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  • Minister of Health and Wellness, Dr. the Hon. Christopher Tufton, says the St. James Health Department will be getting an additional 30 vector control workers to assist with the destruction of mosquito breeding sites in the parish.
  • They will be selected from the Housing, Opportunity, Production and Employment (HOPE) programme, and will join the 11 permanent staff members and 63 temporary workers already engaged in mosquito eradication activities.
  • “We want to get to close to 100 or so temporary staff to work with the 11 permanent staff to create more teams to be deployed in the communities across the parish,” Dr. Tufton said.

Minister of Health and Wellness, Dr. the Hon. Christopher Tufton, says the St. James Health Department will be getting an additional 30 vector control workers to assist with the destruction of mosquito breeding sites in the parish.

They will be selected from the Housing, Opportunity, Production and Employment (HOPE) programme, and will join the 11 permanent staff members and 63 temporary workers already engaged in mosquito eradication activities.

“We want to get to close to 100 or so temporary staff to work with the 11 permanent staff to create more teams to be deployed in the communities across the parish,” Dr. Tufton said.

He said the additional vehicles will be provided for vector control and private contractors engaged for fogging.

The Minister was speaking to journalists during a press briefing at the St. James Type Five Health Centre in Montego Bay on Friday (September 6), which preceded a tour of the Norwood and Flanker communities.

He said the Government is committed to ridding communities of the Aedes Aegypti mosquito, which transmits dengue.

“It is a time to respond and to address the challenges that we face and that is what we need to be focused on. We are prepared to play our part, and (where) we need to step up the pace and add additional resources, we will do that,” Dr. Tufton said.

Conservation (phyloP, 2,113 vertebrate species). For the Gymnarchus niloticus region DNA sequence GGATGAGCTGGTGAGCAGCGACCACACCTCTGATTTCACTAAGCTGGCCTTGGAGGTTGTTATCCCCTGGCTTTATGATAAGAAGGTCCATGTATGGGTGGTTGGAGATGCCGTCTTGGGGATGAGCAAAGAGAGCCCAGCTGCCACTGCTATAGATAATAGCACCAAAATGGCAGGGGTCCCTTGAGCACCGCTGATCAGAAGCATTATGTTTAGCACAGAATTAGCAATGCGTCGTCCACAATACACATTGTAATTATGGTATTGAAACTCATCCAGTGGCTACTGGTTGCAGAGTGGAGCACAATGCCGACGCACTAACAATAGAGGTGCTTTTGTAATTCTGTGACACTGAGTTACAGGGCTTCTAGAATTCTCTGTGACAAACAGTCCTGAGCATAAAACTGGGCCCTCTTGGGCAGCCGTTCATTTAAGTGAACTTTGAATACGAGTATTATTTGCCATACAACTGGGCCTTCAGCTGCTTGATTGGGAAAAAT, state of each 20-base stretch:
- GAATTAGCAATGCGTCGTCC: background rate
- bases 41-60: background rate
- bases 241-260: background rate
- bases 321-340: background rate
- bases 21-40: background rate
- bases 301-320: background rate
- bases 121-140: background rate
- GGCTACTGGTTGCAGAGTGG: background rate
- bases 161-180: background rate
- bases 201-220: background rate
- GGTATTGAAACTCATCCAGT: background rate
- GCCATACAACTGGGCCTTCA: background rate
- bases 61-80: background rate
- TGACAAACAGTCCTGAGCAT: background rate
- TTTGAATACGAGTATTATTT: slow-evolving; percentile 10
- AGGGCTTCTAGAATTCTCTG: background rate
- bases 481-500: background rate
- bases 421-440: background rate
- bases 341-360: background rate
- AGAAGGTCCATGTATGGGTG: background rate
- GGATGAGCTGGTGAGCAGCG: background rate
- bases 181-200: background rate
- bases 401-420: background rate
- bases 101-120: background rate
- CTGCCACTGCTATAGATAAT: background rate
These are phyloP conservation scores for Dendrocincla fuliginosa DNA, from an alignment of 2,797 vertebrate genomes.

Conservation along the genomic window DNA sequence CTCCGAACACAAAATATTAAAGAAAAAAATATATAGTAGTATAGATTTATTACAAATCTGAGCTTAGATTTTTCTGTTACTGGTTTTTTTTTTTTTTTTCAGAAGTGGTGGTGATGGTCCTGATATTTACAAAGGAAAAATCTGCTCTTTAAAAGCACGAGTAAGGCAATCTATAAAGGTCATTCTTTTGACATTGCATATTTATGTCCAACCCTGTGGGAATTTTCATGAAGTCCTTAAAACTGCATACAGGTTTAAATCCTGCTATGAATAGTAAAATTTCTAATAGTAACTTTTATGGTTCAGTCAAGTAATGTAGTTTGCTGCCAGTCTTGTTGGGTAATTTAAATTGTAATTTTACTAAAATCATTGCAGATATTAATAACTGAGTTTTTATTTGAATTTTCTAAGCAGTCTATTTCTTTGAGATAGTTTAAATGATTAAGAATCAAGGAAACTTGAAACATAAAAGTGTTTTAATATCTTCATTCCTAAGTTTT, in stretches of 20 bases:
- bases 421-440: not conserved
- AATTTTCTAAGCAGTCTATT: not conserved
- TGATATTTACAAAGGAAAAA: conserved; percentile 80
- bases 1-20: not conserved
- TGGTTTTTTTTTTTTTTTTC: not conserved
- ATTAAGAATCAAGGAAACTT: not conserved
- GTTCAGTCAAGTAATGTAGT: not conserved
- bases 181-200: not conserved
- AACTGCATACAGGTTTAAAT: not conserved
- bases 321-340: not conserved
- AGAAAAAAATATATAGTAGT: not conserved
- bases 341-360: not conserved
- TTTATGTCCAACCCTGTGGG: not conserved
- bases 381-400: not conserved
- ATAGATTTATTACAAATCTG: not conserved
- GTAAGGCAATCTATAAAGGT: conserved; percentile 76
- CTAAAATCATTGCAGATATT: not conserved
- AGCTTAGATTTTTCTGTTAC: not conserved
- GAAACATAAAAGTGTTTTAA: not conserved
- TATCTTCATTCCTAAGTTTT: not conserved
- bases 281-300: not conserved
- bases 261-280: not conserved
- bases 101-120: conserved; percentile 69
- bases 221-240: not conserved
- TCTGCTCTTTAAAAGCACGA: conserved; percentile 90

For his part, Chief Public Health Inspector at the St. James Public Health Department, Lennox Wallace, told journalists that the department has ramped up mosquito control activities in the parish.

“We are properly mobilised to go out into these communities to ensure that we mitigate against the challenges….we would have visited, to date, 121 communities in the parish and we would have effected (mosquito control) measures in all of them , to include source reduction, adulticidal fogging and a series of health education (activities),” Mr. Wallace outlined.

He noted that on Monday (September 9), the department will commence early morning fogging in vulnerable communities.

“So, from 4:30 a.m., our workers will be out there ready to serve the public and to mitigate against any challenges that the communities have,” Mr. Wallace said.

Symptoms of dengue include sudden onset of high fever with severe headache, fatigue, pain behind the eyes, muscle, bone or joint pain, skin rash, and vomiting or feeling nauseous.

Persons are advised to eliminate mosquito breeding sites by properly discarding of items that collect water (old drums, used tyres and plastic containers); installing mosquito netting over beds; wearing long-sleeved shirts and pants outdoors; using a DEET repellant; and regularly changing water in animal and pet containers.

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